At Morrow, we follow a play-based learning approach. Through both planned experiences and free play we provide a relaxed and interesting place for children to learn at their own pace and in the ways that are best for them…so that they are ready for Kindergarten and beyond.
Our play-based approach is based on early education models and research. Our teachers are all accredited members of The National Association for the Education of Young Children (NAEYC). Learn more about the importance of play-based early education at NAEYC (http://www.naeyc.org/play).
The most important goal of our early childhood curriculum is to help children become enthusiastic learners. This means encouraging children to be active and creative explorers who are not afraid to try out their ideas and to think their own thoughts.
To help children feel comfortable in school, trust their new environment, make friends, and feel like they are a part of the community.
To help children become confident learners by letting them try out their own ideas and experience success, and by helping them acquire learning skills such as the ability to solve problems, ask questions, and use words to describe their ideas, observations, and feelings.
To help children experience pride and self-confidence, develop independence and self-control, and have a positive attitude toward life.
To help children increase their large and small muscle skills and feel confident about what their bodies can do. Children can and should learn the importance of safety practices and limitations.
The activities we plan for children, the way we organize the environment, select toys and materials, plan the daily schedule, and talk with children are all designed to accomplish the goals of our curriculum and give your child a successful start in school.
The use of paint, clay play dough, water, finger paints, and provide children with the opportunity for experimentation and self-expression rather than a finished product. Blocks of all sizes offer physical and social activity according to individual development: construction, adventure, risk, and destructive impulse.
Music is experienced by children in a wide variety of ways that tie into the other parts of the curriculum: listening to songs, creating sounds with rhythm instruments, singing songs, dancing, and creative movement.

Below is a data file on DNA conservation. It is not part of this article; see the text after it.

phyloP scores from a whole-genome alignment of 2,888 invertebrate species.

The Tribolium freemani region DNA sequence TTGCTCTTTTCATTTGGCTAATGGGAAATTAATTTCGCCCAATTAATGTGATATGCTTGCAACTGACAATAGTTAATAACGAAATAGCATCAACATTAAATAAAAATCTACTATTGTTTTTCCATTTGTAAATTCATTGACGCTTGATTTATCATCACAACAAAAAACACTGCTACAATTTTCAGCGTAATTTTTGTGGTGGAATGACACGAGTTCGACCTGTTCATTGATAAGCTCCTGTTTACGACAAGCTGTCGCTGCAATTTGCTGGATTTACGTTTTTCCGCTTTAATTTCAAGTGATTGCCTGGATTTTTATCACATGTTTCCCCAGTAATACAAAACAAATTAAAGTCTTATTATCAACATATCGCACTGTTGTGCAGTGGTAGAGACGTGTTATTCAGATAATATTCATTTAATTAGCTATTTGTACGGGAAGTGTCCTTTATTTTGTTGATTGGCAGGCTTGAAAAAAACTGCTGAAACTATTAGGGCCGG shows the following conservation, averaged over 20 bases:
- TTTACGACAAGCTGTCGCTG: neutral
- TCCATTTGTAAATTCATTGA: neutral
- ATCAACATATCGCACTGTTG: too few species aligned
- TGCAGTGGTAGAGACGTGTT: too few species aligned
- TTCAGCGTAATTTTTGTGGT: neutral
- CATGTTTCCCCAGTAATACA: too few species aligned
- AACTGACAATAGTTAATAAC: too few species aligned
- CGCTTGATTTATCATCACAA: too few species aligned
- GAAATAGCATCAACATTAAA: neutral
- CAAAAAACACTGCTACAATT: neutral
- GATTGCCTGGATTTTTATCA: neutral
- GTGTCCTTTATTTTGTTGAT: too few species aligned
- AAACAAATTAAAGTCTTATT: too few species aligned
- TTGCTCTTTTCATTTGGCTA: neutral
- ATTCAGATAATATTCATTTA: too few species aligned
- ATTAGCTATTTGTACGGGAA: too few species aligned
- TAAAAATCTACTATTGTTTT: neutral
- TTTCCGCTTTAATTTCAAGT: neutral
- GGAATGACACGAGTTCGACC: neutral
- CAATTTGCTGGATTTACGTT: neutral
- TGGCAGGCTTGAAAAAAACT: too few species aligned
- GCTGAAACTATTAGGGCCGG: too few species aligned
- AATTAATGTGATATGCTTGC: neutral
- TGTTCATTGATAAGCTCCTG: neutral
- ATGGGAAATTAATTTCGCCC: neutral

Curriculum includes hands-on work and observation of seasonal changes, plants, and food preparation. Children also study animals in their natural or zoo habitats.
LANGUAGE, LITERATURE, AND CUSTOMS
Children practice using language for social communication and to develop the art of listening. Story time stimulates an interest in literature through stories, books, flannel board stories, and puppets. Classes anticipate and plan for occasions such as Halloween, Thanksgiving, Christmas, Valentine’s Day, Easter, and birthdays to gain understanding of holidays and cultures.
COGNITIVE AND CONCEPTUAL
Children join in activities and games to aid in learning color, letter, and number skills as well as conceptual activities including comparative concepts, shapes, measurement, position or location, contrasting conditions, and body parts.
PHYSICAL AND GROSS MOTOR
Children are given many opportunities to use gross motor skills including climbing apparatus, balancing boards, large and small blocks, trikes, and wagons.
Children learn the importance of consideration for others through meeting and observing various people who work in the community such as police officers, fire fighters, first aid squad members, postal workers, and dentists and through charitable projects such as our Thanksgiving Project.
Field trips are planned to enhance the classroom activities and highlight the seasons of the year.
Some of the places our classes have visited in past years include: the Town Library, the Fire Department, the Police Department, the Post Office, Hillview Farm, Trailside Nature Center, the Turtleback Zoo, Memorial Park, and a local dentist.